Skip to main content

Full text of "Musical Instruments"

See other formats

Guitar Pickup Winder 


Guitar Pickup Winder 

Written By: Clyde 


Guitar pickup making is difficult because, since the wire is as fine as a human hair, it tends 
to break very easily. Problem solved by using a 9-volt DC toy motor run at 6 volts. 

) Make Projects Page 1 of 3 

Guitar Pickup Winder 

Step 1 — Guitar Pickup Winder 

• Guitar pickup winder (UPDATED)... The bobbin is turned by a DC toy motor running on 6 
volts instead of 9. Reducing the voltage of the DC motor reduces its speed, but more 
importantly reduces its torque to the point where the wire won't break even if you hold the 
wire so it can't move. 

• The wire spool is held by a wood dowel that hangs on a wood support. A 3/4-inch diameter 
ball bearing sits in a 3/4-inch hole that goes halfway through the support. The remaining 
half of the hole's depth is 1/4" in diameter. A screw goes through the center of the bearing 
and the hole and screws into the end of the dowel in the center. The other end of the dowel 
has a small screw to keep the wire spool from falling off. The whole assembly allows the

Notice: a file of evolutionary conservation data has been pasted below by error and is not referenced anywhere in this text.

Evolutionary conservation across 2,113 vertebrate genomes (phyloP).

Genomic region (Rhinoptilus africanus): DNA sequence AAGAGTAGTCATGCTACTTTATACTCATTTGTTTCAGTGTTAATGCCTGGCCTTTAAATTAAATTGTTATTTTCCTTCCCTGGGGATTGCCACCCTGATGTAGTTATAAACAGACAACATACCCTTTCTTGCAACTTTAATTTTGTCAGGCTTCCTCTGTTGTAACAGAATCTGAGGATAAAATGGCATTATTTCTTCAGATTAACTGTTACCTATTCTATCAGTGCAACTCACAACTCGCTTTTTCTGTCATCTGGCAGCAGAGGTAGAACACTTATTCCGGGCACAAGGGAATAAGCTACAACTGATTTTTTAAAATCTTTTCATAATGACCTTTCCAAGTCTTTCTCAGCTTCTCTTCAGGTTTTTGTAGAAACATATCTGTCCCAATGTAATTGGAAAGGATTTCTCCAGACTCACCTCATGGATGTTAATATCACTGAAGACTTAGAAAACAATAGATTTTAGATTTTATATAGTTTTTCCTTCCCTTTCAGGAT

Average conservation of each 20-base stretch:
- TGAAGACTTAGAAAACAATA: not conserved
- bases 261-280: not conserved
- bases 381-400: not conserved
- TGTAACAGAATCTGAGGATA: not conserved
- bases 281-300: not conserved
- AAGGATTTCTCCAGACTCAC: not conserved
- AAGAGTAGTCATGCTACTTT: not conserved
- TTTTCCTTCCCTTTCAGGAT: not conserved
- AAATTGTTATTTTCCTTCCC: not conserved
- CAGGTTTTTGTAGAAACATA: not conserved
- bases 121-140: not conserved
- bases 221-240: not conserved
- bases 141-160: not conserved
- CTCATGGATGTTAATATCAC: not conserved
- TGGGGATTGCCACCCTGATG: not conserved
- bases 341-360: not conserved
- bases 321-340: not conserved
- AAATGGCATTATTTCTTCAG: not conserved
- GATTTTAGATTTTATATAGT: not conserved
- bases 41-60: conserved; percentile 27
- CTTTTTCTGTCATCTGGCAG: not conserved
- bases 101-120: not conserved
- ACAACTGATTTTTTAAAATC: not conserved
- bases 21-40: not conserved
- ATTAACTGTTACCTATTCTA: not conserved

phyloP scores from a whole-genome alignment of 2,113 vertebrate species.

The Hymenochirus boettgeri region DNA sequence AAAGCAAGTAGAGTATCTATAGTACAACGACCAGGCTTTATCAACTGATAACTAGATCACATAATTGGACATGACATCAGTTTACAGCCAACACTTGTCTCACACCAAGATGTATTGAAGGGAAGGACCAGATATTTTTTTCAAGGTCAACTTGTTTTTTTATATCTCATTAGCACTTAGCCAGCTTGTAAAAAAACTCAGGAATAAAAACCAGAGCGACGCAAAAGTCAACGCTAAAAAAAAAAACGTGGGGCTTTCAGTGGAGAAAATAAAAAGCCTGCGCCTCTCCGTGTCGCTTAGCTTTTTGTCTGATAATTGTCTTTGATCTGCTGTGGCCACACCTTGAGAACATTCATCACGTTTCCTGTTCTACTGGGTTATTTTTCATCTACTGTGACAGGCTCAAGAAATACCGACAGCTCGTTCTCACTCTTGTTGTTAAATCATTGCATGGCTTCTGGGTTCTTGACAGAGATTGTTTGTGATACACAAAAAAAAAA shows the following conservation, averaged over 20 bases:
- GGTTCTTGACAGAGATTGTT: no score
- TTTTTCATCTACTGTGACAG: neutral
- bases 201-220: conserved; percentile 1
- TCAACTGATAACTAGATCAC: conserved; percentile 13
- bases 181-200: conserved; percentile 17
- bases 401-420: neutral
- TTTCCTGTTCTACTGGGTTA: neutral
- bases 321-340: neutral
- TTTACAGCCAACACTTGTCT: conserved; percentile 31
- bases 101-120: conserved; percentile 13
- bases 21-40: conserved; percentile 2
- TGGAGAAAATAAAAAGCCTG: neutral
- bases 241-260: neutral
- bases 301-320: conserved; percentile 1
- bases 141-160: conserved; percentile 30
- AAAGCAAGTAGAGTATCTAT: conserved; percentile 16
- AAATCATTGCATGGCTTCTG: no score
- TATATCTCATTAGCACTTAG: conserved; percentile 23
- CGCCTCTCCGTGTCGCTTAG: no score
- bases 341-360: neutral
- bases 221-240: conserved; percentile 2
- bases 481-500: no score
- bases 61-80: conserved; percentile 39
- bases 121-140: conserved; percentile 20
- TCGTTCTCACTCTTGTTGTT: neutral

wire spool to turn very freely without wobble. 

• The bobbin holder has a 1-inch dowel 1/2 inch in length. A 1x2-inch piece of 1/8-inch hobby 
plywood is attached as the platform for the bobbin. On the dowel there is an aluminum 
sheet metal piece attached which trips a counter switch (Radio Shack) that counts each 
turn of the bobbin. The counter is a 6-volt impulse counter that is non-resettable (available 
at for about $5). This counts the turns of the bobbin. You will need to determine 
how many winds you want, then add that number to what the counter displays to get the 
stopping point for the counter. 

) Make Projects 

Page 2 of 3 

Guitar Pickup Winder 

Step 2 

The guide for the wire is made from a piece of wood with a notch on one end. A 3/8" 
square iron tube (hardware store) about 3 inches long is attached with machine screws 
into the wood. It uses springs on the screws so you can adjust its angle in relation to the 
bobbin. "U" shaped wood blocks ride on the tube and are adjustable so you can set the 
stop point at the sides of the bobbin so the wire will not ride off the bobbin. 

Step 3 

This is my fastest winder so far. It is smoking hot. At 850 rpm, I can wind a single coil to 
16,000 turns using 43-gauge wire in about 15 minutes. No hangups, no problems. 
To see the winder in action go to: 

st generated on 2012-11-03 04:22:01 AM. 

) Make Projects 

Page 3 of 3